ViewToPan(viewFrame−>biWidth,viewFrame−>biHeight,panFrame−>bi Width,panFrame−>biHeight,
userHeading,userPitch,userBank,userZoom,&point);
localDecompression Rect.top = min(localDecompressionRect.top,point.y);
localDecompressionRect.right = point.x;
// Lower left corner of viewFrame
point.x = 0; point.y = viewFrame−>biHeight−1;
ViewToPan(viewFrame−>biWidth,viewFrame−>biHeight,panFrame−>biWidth,panFrame−>biHeight,
userHeading,userPitch,userBank,userZoom,&point);
localDecompressionRect.bottom= point.y;
localDecompressionRect.left =
min(localDecompressionRect.left,point.x);
// Lower right corner of viewFrame
point.x = viewFrame−>biWidth−1; point.y = viewFrame−>biHeight−1;
ViewToPan(viewFrame−>biWidth,viewFrame−>biHeight,panFrame−>biWidth,panFrame−>biHeight,
userHeading,userPitch,userBank,userZoom,&point);
localDecompressionRect.bottom=
max(localDecompressionRect.bottom,point.y);
localDecompressionRect.right =
max(localDecompressionRect.right,point.x);
// Get Pan Frame (or “userDecompressionRect” portion thereof)
currentFrameNumber += userTravelSpeed; // userTravelSpeed is negative
if traveling backwards
LPBITMAPINFOHEADER pFrame =
RetrievePanFrame(currentFrameNumber,&localDecompression Rect);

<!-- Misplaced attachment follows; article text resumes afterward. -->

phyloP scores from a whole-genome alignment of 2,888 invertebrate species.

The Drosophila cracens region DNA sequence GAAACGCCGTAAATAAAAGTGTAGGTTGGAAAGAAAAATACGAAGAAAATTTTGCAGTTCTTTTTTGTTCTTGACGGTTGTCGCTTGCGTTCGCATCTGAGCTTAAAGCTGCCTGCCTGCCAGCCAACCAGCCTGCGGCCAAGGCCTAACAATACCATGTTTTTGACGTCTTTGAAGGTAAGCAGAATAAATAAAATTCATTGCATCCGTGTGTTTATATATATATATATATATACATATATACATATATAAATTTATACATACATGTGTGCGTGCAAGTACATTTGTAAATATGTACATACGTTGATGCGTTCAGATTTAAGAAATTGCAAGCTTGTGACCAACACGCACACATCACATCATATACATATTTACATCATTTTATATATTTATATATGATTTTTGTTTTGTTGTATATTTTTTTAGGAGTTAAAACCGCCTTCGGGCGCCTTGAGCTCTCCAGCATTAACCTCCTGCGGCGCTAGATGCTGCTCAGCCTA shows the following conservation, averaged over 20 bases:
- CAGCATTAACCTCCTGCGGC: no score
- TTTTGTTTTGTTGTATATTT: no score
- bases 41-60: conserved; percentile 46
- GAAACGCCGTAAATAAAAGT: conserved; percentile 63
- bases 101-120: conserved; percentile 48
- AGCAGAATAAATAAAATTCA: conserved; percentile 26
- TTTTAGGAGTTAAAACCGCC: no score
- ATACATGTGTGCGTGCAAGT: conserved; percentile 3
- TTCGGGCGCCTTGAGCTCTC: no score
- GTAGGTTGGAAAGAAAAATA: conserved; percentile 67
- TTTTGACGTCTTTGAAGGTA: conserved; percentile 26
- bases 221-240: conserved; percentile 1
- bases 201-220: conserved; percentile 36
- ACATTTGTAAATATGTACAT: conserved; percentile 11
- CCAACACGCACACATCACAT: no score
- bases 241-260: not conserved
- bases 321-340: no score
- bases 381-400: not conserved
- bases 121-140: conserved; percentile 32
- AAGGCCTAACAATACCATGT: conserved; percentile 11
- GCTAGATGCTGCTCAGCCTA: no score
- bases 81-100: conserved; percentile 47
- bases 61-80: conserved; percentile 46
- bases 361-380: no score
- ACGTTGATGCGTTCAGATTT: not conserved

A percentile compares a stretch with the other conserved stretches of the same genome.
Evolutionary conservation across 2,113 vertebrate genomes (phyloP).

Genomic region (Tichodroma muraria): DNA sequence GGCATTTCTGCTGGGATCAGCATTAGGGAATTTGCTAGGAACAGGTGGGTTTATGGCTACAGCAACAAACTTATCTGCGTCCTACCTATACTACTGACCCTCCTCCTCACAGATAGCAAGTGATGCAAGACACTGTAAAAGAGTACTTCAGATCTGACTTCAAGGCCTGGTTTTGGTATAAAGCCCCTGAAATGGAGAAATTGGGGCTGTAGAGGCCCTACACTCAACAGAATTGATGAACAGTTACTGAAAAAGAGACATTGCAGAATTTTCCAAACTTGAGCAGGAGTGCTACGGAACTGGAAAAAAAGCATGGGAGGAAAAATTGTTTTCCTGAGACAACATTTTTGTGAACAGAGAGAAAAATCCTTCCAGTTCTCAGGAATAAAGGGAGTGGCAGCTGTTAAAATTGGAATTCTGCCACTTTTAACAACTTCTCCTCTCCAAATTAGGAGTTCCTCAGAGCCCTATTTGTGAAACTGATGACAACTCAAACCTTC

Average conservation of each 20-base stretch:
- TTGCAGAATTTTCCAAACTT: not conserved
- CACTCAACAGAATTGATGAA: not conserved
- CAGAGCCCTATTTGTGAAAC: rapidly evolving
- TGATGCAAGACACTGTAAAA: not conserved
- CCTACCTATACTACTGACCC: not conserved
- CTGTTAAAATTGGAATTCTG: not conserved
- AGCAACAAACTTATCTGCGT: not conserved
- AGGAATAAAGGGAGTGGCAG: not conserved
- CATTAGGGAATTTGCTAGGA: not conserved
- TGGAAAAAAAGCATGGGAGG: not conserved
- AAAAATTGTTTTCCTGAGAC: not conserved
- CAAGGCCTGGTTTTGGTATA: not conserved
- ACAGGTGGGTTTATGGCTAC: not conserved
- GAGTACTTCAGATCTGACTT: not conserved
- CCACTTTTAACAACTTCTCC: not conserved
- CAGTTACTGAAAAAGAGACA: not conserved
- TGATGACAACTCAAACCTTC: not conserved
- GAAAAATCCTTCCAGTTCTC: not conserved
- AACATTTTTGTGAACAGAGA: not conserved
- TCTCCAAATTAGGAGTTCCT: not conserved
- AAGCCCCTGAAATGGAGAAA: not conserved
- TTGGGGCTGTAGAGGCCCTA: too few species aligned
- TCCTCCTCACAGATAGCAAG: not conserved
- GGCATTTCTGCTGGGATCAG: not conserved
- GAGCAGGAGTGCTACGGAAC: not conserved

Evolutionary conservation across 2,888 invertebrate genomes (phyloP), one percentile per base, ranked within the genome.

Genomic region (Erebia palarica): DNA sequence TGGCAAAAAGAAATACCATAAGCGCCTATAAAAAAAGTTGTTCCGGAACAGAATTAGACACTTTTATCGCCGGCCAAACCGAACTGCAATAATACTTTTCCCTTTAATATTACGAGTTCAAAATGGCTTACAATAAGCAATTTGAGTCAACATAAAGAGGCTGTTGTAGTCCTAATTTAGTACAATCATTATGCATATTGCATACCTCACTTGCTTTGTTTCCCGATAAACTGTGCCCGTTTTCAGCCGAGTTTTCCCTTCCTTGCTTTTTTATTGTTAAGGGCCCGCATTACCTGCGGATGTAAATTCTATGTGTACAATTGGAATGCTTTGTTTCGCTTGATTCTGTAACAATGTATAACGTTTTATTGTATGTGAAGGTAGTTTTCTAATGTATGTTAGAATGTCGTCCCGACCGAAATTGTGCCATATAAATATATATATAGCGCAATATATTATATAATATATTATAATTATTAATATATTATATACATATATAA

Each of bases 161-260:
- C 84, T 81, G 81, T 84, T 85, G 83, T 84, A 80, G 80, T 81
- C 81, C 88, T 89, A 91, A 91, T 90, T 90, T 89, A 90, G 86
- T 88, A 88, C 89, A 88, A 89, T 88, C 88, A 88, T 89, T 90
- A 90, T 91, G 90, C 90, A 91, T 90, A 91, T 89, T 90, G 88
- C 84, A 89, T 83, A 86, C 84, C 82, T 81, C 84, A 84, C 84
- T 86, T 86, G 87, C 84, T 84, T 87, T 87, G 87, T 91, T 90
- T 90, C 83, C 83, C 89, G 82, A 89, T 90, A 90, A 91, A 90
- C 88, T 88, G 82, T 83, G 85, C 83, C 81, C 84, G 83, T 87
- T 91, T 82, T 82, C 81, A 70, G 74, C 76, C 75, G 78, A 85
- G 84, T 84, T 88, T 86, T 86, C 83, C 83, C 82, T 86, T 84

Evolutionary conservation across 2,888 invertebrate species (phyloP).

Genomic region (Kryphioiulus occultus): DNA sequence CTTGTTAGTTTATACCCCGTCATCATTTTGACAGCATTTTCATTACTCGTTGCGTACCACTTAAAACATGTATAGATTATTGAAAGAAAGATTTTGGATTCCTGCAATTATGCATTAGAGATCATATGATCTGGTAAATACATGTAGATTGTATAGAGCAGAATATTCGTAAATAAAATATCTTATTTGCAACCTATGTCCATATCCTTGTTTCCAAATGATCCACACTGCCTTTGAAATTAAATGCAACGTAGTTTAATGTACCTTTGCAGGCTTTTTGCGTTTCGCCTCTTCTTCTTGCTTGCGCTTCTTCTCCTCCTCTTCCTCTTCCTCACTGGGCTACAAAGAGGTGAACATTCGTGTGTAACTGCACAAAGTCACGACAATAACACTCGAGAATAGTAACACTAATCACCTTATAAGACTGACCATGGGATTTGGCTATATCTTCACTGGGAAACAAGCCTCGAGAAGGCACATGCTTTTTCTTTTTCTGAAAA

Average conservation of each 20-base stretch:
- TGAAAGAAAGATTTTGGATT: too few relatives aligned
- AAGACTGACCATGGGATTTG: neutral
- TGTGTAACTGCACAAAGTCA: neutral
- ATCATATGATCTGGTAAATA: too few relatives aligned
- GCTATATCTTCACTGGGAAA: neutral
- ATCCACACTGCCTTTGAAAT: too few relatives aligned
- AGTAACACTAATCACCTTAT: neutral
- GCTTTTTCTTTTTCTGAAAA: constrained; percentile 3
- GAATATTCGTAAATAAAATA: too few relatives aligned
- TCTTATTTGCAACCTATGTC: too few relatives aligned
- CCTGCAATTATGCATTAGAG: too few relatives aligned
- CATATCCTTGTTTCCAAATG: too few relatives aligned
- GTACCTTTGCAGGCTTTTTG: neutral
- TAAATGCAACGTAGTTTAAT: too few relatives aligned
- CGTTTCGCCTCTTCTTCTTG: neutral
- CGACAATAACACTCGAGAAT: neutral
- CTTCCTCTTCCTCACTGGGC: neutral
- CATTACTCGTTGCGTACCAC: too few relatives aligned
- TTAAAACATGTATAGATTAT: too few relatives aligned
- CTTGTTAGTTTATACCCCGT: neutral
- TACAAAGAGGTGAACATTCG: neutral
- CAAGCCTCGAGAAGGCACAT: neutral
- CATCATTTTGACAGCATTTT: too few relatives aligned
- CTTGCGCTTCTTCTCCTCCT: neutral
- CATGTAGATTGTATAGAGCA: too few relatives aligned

if(pFrame == NULL) {
currentFrameNumber −= userTravelSpeed;
return NULL;
}
// A very slow warping routine (assumes 24-bit pixels)
LPBYTE srcPixels = ((LPBYTE)pFrame) +S_BMIH;
LPBYTE dstPixels = ((LPBYTE)viewFrame) +S_BMIH;
for(int y = 0; y < viewFrame−>biHeight; y++) {
for(int x = 0; x < viewFrame−>biHeight; x++) {
point.y = y; point.x = x;
ViewToPan(viewFrame−>biWidth,viewFrame−>biHeight,pFrame−>biWidth,pFrame−>biHeight,
userHeading,userPitch,userBank,userZoom,&point);
memcpy(&dstPixels[3*(x + y*viewFrame−>biwidth)],&srcPixels[3*(point.x
+ point.y*pFrame−>biWidth)],3); // supports 24-Bit Pixels only
}
}
return viewFrame
}
//
// This function reads and decompresses a Pan Frame bitmap image from a
Pan Movie file
//
static LPBITMAPINFOHEADER RetrievePanFrame(int frameNumber,RECT
*viewRect)
{
DWORD d;
UINT frameSize= Index[frameNumber+1]−Index[frameNumber];
// Set the file pointer to the start of the requested frame and read in
the bitmap header
SetFilePointer(hFile,Index[frameNumber],NULL,FILE_BEGIN);
ReadFile(hFile,panFrame S_BMIH,&d,NULL);
if(panFrame−>biCompression == 0) { // Uncompressed frame (read rest of
frame and return)
ReadFile(hFile,((BYTE*)panFrame)+S_BMIH,frameSize−S_BMIH,&d,NULL);
return panFrame;
}
// Read the remainder of the compressed frame
*compressedFrame = *panFrame;
ReadFile(hFile,((BYTE*)compressedFrame)+S_BMIH,frameSize−S_BMIH &d,NULL);
// Set up decompressed bitmap header
panFrame−>biCompression = 0;